The GoGlobal Blog

Month: May 2016

Simplified Spanish Politics: One thing is for sure: New Elections

Simplified Spanish Politics: One thing is for sure: New Elections

The reason for not writing about Spanish politics since my first post is because there frankly has not been any new installments to the procedure until recently.

The Spanish legislative system is organized as a bicameral parliament whereby citizens vote for the representatives of the Senate and Congress of Deputies (which holds most of the power in the bicameral decision making process) through proportional representation of the provinces. These representatives in turn vote for a President of Government which would be their Prime Minister. But before the voting for a President of Government can occur, the political parties represented by the Senators and Deputies must form parliamentary groups due to the fact of the diversity of political parties. The most recent election of representatives produced a situation of “impasse” in which 7 different political parties with a considerable number of representatives were voted in and no clear majority was available to vote in a President. This is the reason why nothing has come about in the months since I last wrong about this situation. Political parties are not very disagreeable. Every political party has a distinct agenda in which their constituency must rely on them to fulfill, for example the Podemos party led by the hippy Pablo Iglesias has a left leaning platform agreeing with PSOE on this matter yet one of its main provisions is that Catalonia should decide its independence. Due to this divisive issue that no other left leaning party agrees with, combined with the fact that Podemos holds 44 seats in the Congress of the Deputies, the situation of impasse has persisted.

Once a parliamentary group has decided they could gain enough of the representatives’ support to vote one of their own as President, their proposed candidate meets with the King of Spain, Felipe VI, to discuss the possibility of being invested in. This procedure is simply a formality given the fact the King doesn’t hold any actual powers, all his decisions are authenticated by corresponding bodies of the government. The leader of the political party then makes a speech in front of the rest of the Deputies and Senators, setting up his plan of action and requests their vote. Once this has taken place, the voting begins. If the invested candidate doesn’t receive the absolute majority in the first round of voting another voting session will take place 48 hours later and if he doesn’t acquire the simple majority in the second round then back to drawing table. If no new president is voted in within 2 months since the first investiture session then new elections are called by the King of Spain.

This is the situation Spanish people find themselves in, their representatives were unable to agree upon a candidate thus new elections on June 25th will take place, in the hope of a different turnout (and not so obstinate representatives).

After onlooking this procedure first hand in Spain, I found it satisfying that in the US we don’t have a multiparty system. Given how difficult it is to come to an agreement with two bipolar parties, I couldn’t imagine adding a third to the mix.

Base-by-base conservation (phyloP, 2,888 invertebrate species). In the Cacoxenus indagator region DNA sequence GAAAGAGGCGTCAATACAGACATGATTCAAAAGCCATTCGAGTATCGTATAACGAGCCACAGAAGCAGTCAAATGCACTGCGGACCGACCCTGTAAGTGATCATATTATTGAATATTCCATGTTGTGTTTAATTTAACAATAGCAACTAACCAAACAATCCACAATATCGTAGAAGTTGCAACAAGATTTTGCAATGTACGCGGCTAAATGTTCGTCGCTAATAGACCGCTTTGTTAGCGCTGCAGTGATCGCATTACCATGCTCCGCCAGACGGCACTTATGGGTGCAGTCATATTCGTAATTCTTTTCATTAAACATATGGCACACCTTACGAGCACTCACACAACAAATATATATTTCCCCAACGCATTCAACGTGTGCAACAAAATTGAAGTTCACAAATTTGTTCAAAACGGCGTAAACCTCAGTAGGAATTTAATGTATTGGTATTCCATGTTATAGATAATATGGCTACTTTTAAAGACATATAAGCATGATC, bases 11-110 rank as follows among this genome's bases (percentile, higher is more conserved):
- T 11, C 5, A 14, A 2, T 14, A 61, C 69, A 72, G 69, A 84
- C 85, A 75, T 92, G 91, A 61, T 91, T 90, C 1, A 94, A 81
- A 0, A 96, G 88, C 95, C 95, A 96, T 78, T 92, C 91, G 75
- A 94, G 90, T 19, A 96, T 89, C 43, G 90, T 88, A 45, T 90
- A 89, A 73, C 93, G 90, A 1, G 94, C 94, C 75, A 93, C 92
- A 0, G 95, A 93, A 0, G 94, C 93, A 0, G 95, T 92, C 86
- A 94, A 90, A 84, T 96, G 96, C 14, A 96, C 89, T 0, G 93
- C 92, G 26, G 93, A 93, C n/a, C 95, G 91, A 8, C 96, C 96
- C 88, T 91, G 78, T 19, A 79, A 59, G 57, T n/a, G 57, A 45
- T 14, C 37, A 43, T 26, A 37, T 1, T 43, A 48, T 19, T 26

我的冒险到上海!My Adventure to Shang Hai!

我的冒险到上海!My Adventure to Shang Hai!

Just a week or so after spring break, we were lucky enough to have another break! This break was for the Tomb Sweeping Festival. This festival is to honor the ancestors and clean out the house and the shrines. My friend and I decided to go to Shanghai to visit one the sites, and also meet up with my old high school friend, Brandon, who has been studying in Shanghai all year!

Once we met up with Brandon, we went to tons of places in Shanghai! We went to all the tourist attractions, some museums, a French market, and also got to visit Brandon’s university.

My favorite part about Shanghai was the Bund and the lake view! Both views were amazing! Even though it was raining off and on during our stay, going to the lake was relaxing and fun! The bund was amazing because it was our last day, and it was bright, sunny, and warm! We got to see beautiful views and walk along the lake. It’s amazing how all the architecture is Westernized! All the buildings were so unique and different, and at night, the lights were amazing! Buildings have moving pictures and saying scrolling across the buildings, and many of them had changing colors!

The next few posts will be posted later. We’re in our last two week stretch with finals! I’ll keep you all updated when I can!



I have successfully waited until the very last moment I could to write this final blog post. For weeks, I have been contemplating how I would face this last moment, and now that the time has come I still do not have the words to adequately express how I feel.

Vietnam has been such a wonderful host; graciously she showed me her culture, fed me, challenged me, surprised me, and made me sweat beyond comfort. No experience can rival the one I have been living for the past almost 4 months.

To Loyola: Thank you for providing me with such a great program, this is not an experience I would have been able to have otherwise.

To Loyola Vietnam: How sad it is that we were only able to spend so much time together. Without you, I would have fallen apart this semester.

To the kids: Our gang of 22 was such a mix of interesting people – it was such a pleasure to meet each and every one of you and get to know you in this bizarre, lovely country.

To my roommates: It’s been a wild ride, and I’m glad to have gone through it with you by my side.


Room 1210, out.

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